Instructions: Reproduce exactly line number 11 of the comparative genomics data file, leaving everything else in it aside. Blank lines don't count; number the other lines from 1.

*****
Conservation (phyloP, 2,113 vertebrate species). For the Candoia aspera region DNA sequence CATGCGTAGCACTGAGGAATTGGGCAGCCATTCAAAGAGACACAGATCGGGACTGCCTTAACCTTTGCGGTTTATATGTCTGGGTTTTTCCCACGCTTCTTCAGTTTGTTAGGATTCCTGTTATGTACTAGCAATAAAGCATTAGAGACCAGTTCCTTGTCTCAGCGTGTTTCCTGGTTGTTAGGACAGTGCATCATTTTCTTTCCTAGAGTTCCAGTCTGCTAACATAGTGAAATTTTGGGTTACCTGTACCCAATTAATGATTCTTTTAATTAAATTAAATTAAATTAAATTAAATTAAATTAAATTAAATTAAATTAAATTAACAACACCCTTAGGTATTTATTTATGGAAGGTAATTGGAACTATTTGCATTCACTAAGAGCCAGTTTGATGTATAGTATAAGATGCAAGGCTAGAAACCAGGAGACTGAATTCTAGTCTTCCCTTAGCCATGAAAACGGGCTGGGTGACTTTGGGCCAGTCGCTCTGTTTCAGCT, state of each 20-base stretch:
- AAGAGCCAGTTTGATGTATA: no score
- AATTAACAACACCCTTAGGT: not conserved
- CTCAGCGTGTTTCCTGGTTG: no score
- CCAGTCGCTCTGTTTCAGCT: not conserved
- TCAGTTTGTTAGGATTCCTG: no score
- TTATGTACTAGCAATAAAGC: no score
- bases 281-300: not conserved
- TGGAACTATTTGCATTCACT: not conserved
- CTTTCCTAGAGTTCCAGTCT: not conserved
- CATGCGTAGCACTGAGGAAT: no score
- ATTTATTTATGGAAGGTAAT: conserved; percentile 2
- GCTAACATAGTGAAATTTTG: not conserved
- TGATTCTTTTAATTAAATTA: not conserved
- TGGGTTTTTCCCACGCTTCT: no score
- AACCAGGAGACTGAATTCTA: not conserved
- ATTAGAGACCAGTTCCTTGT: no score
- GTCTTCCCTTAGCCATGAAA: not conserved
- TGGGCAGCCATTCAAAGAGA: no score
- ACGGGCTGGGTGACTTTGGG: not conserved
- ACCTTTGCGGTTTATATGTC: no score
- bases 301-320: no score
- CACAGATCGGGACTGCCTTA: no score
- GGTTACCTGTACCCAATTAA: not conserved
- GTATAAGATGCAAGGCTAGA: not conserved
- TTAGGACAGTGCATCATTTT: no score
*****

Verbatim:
- CATGCGTAGCACTGAGGAAT: no score